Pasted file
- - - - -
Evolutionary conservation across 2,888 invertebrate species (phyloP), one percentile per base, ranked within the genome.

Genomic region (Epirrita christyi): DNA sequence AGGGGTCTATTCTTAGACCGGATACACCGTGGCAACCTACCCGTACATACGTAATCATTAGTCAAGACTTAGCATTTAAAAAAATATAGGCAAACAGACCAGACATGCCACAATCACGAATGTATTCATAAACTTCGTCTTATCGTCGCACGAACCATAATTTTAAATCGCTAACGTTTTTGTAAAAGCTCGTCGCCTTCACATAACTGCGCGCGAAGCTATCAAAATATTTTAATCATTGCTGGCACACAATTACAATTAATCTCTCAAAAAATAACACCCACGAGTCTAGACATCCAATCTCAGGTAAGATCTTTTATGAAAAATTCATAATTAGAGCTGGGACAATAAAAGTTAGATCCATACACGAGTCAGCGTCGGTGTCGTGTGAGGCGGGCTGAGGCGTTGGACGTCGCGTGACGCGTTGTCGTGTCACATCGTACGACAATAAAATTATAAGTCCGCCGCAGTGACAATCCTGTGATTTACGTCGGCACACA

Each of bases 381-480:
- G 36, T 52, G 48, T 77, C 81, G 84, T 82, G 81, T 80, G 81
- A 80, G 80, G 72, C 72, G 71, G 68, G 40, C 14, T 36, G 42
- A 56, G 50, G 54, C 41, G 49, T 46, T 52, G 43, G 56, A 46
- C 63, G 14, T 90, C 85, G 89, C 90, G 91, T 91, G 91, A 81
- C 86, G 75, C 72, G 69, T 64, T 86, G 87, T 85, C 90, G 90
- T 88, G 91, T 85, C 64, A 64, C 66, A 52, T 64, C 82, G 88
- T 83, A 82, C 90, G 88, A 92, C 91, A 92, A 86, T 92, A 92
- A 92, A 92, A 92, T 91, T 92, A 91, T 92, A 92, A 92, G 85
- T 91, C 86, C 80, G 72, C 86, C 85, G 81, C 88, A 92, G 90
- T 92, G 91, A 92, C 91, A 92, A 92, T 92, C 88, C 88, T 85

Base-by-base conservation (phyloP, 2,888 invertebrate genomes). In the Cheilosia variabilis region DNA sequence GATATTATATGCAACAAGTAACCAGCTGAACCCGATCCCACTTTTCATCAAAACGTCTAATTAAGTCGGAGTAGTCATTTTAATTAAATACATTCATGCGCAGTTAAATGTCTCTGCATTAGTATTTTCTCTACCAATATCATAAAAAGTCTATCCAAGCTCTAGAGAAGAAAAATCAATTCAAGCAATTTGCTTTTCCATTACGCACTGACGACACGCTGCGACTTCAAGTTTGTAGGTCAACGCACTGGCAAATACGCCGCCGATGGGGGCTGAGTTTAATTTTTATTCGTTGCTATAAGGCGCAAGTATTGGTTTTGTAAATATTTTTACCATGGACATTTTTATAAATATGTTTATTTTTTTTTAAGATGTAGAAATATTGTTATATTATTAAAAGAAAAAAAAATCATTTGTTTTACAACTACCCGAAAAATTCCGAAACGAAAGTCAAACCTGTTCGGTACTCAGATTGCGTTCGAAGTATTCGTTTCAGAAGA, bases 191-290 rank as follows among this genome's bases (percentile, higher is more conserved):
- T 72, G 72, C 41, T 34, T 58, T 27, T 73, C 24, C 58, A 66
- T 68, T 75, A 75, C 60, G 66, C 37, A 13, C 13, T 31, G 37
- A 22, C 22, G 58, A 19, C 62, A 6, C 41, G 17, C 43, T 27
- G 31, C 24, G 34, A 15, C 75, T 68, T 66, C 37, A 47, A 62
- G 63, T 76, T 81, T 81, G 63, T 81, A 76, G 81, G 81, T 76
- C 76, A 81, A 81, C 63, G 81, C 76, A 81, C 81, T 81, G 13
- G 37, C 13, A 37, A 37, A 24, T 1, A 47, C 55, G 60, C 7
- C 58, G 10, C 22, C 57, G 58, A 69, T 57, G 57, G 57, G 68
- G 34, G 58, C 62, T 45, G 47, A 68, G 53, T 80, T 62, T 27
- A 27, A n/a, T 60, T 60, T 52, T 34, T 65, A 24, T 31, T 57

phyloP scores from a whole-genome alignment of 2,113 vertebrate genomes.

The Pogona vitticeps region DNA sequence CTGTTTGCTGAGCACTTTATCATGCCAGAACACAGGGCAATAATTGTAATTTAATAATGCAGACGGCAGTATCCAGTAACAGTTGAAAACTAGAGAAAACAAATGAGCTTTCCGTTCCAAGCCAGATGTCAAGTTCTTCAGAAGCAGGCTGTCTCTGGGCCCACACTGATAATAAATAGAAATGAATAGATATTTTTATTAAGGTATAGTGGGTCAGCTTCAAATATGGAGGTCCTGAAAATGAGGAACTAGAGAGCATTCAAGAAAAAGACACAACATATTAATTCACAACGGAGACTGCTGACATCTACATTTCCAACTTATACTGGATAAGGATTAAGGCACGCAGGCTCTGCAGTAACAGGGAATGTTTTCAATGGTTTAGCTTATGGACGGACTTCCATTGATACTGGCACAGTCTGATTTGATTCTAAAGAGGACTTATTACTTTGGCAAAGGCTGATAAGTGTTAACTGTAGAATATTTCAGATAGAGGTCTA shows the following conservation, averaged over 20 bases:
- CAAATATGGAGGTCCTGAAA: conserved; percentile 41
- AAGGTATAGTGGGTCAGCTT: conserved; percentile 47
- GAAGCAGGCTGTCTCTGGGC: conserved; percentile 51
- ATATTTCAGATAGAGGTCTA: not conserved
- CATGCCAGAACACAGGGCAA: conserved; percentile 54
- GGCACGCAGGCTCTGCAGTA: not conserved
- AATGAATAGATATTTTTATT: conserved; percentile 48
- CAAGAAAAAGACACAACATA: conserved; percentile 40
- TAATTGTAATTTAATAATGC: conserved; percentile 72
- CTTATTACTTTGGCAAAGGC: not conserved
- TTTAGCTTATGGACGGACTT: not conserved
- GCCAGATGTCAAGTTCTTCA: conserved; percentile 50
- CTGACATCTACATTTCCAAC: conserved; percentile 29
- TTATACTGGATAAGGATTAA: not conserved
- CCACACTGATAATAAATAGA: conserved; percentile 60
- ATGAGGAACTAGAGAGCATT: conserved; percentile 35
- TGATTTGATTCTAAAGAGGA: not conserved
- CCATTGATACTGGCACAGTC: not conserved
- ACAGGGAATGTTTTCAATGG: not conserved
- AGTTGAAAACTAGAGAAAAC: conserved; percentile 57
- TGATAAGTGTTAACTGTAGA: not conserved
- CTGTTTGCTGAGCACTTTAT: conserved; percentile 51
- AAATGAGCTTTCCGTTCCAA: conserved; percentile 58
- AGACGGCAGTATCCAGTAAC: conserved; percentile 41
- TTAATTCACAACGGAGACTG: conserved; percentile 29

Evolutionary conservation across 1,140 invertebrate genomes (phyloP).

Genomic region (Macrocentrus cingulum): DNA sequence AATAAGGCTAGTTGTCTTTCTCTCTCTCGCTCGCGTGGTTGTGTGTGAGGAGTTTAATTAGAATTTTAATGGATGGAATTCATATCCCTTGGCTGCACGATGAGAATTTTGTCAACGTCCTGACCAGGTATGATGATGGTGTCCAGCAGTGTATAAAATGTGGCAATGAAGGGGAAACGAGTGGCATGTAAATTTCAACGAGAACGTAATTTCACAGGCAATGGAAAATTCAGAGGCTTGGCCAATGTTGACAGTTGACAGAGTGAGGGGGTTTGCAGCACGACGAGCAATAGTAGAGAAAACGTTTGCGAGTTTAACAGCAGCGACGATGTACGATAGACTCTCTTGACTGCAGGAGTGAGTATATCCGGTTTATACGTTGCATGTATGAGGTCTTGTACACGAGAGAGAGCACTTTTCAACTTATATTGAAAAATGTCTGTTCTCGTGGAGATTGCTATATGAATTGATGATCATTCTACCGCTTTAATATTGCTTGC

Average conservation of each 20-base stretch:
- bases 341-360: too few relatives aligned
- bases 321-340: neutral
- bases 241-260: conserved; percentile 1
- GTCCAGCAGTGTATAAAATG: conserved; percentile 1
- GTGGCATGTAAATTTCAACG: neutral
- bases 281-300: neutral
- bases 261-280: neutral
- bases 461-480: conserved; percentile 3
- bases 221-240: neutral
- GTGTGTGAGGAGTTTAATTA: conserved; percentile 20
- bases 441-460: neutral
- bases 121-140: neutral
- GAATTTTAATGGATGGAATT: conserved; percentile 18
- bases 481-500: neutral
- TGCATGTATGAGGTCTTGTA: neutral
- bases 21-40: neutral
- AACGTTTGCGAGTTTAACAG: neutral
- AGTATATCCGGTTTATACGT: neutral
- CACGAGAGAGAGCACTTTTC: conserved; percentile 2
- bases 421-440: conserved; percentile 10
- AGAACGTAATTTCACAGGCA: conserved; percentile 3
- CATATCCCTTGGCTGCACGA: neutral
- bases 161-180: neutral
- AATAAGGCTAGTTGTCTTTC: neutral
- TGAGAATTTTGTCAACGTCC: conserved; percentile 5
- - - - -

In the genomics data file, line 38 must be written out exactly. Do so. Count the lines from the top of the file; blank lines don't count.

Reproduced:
- GCCAGATGTCAAGTTCTTCA: conserved; percentile 50